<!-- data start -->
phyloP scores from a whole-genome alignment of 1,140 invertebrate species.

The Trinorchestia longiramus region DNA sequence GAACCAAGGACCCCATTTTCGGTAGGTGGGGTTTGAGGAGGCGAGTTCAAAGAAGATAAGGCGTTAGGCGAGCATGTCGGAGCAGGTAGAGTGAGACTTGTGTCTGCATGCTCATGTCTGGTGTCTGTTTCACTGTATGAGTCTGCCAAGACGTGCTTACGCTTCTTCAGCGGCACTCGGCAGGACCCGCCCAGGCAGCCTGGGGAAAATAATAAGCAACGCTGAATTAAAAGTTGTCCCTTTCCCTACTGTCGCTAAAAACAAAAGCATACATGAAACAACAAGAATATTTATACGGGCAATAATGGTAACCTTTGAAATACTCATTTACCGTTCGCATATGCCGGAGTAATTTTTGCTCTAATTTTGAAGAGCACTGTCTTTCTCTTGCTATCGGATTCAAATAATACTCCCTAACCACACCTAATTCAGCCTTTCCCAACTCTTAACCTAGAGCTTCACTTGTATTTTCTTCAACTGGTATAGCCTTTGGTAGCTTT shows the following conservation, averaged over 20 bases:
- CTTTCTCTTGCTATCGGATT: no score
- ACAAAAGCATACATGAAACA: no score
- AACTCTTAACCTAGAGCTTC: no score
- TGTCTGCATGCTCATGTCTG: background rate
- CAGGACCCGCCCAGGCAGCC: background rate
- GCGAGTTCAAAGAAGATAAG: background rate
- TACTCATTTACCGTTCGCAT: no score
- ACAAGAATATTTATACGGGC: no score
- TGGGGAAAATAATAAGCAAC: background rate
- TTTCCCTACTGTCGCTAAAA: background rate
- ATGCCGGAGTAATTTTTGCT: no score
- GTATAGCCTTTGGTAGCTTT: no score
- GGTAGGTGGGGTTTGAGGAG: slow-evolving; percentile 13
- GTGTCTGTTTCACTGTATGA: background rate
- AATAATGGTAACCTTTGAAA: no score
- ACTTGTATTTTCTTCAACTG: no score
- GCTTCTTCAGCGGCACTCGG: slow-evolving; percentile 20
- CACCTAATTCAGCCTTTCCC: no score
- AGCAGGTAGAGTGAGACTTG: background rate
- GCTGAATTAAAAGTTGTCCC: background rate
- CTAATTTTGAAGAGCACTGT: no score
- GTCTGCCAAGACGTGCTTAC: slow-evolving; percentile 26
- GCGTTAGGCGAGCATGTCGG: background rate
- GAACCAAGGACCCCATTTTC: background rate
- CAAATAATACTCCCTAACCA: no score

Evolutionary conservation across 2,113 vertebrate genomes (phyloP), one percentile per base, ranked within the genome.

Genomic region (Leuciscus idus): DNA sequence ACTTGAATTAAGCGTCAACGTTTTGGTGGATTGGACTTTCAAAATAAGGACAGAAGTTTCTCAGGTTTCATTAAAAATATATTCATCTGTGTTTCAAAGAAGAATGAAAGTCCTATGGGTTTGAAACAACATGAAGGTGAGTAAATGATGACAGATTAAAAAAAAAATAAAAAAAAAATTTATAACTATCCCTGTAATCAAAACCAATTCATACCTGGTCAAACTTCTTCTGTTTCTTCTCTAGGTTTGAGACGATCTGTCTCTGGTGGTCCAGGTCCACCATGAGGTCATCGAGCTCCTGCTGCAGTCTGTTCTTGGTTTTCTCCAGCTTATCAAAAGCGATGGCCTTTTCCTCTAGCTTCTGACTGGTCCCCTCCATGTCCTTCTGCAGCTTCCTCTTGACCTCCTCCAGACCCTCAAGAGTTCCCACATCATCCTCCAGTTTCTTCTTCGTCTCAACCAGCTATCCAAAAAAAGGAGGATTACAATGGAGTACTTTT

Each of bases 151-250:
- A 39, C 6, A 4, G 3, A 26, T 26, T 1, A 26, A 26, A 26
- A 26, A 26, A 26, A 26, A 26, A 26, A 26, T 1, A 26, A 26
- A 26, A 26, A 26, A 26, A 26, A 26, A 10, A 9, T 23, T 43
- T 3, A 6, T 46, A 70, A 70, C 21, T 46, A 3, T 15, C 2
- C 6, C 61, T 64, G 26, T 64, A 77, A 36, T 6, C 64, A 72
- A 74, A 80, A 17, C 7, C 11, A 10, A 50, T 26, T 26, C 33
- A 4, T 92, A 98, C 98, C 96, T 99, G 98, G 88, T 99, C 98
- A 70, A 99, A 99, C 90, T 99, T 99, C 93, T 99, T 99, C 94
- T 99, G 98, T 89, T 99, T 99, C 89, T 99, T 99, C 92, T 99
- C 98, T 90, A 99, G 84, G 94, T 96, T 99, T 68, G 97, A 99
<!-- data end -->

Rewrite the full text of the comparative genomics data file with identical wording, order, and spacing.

phyloP scores from a whole-genome alignment of 1,140 invertebrate species.

The Trinorchestia longiramus region DNA sequence GAACCAAGGACCCCATTTTCGGTAGGTGGGGTTTGAGGAGGCGAGTTCAAAGAAGATAAGGCGTTAGGCGAGCATGTCGGAGCAGGTAGAGTGAGACTTGTGTCTGCATGCTCATGTCTGGTGTCTGTTTCACTGTATGAGTCTGCCAAGACGTGCTTACGCTTCTTCAGCGGCACTCGGCAGGACCCGCCCAGGCAGCCTGGGGAAAATAATAAGCAACGCTGAATTAAAAGTTGTCCCTTTCCCTACTGTCGCTAAAAACAAAAGCATACATGAAACAACAAGAATATTTATACGGGCAATAATGGTAACCTTTGAAATACTCATTTACCGTTCGCATATGCCGGAGTAATTTTTGCTCTAATTTTGAAGAGCACTGTCTTTCTCTTGCTATCGGATTCAAATAATACTCCCTAACCACACCTAATTCAGCCTTTCCCAACTCTTAACCTAGAGCTTCACTTGTATTTTCTTCAACTGGTATAGCCTTTGGTAGCTTT shows the following conservation, averaged over 20 bases:
- CTTTCTCTTGCTATCGGATT: no score
- ACAAAAGCATACATGAAACA: no score
- AACTCTTAACCTAGAGCTTC: no score
- TGTCTGCATGCTCATGTCTG: background rate
- CAGGACCCGCCCAGGCAGCC: background rate
- GCGAGTTCAAAGAAGATAAG: background rate
- TACTCATTTACCGTTCGCAT: no score
- ACAAGAATATTTATACGGGC: no score
- TGGGGAAAATAATAAGCAAC: background rate
- TTTCCCTACTGTCGCTAAAA: background rate
- ATGCCGGAGTAATTTTTGCT: no score
- GTATAGCCTTTGGTAGCTTT: no score
- GGTAGGTGGGGTTTGAGGAG: slow-evolving; percentile 13
- GTGTCTGTTTCACTGTATGA: background rate
- AATAATGGTAACCTTTGAAA: no score
- ACTTGTATTTTCTTCAACTG: no score
- GCTTCTTCAGCGGCACTCGG: slow-evolving; percentile 20
- CACCTAATTCAGCCTTTCCC: no score
- AGCAGGTAGAGTGAGACTTG: background rate
- GCTGAATTAAAAGTTGTCCC: background rate
- CTAATTTTGAAGAGCACTGT: no score
- GTCTGCCAAGACGTGCTTAC: slow-evolving; percentile 26
- GCGTTAGGCGAGCATGTCGG: background rate
- GAACCAAGGACCCCATTTTC: background rate
- CAAATAATACTCCCTAACCA: no score

Evolutionary conservation across 2,113 vertebrate genomes (phyloP), one percentile per base, ranked within the genome.

Genomic region (Leuciscus idus): DNA sequence ACTTGAATTAAGCGTCAACGTTTTGGTGGATTGGACTTTCAAAATAAGGACAGAAGTTTCTCAGGTTTCATTAAAAATATATTCATCTGTGTTTCAAAGAAGAATGAAAGTCCTATGGGTTTGAAACAACATGAAGGTGAGTAAATGATGACAGATTAAAAAAAAAATAAAAAAAAAATTTATAACTATCCCTGTAATCAAAACCAATTCATACCTGGTCAAACTTCTTCTGTTTCTTCTCTAGGTTTGAGACGATCTGTCTCTGGTGGTCCAGGTCCACCATGAGGTCATCGAGCTCCTGCTGCAGTCTGTTCTTGGTTTTCTCCAGCTTATCAAAAGCGATGGCCTTTTCCTCTAGCTTCTGACTGGTCCCCTCCATGTCCTTCTGCAGCTTCCTCTTGACCTCCTCCAGACCCTCAAGAGTTCCCACATCATCCTCCAGTTTCTTCTTCGTCTCAACCAGCTATCCAAAAAAAGGAGGATTACAATGGAGTACTTTT

Each of bases 151-250:
- A 39, C 6, A 4, G 3, A 26, T 26, T 1, A 26, A 26, A 26
- A 26, A 26, A 26, A 26, A 26, A 26, A 26, T 1, A 26, A 26
- A 26, A 26, A 26, A 26, A 26, A 26, A 10, A 9, T 23, T 43
- T 3, A 6, T 46, A 70, A 70, C 21, T 46, A 3, T 15, C 2
- C 6, C 61, T 64, G 26, T 64, A 77, A 36, T 6, C 64, A 72
- A 74, A 80, A 17, C 7, C 11, A 10, A 50, T 26, T 26, C 33
- A 4, T 92, A 98, C 98, C 96, T 99, G 98, G 88, T 99, C 98
- A 70, A 99, A 99, C 90, T 99, T 99, C 93, T 99, T 99, C 94
- T 99, G 98, T 89, T 99, T 99, C 89, T 99, T 99, C 92, T 99
- C 98, T 90, A 99, G 84, G 94, T 96, T 99, T 68, G 97, A 99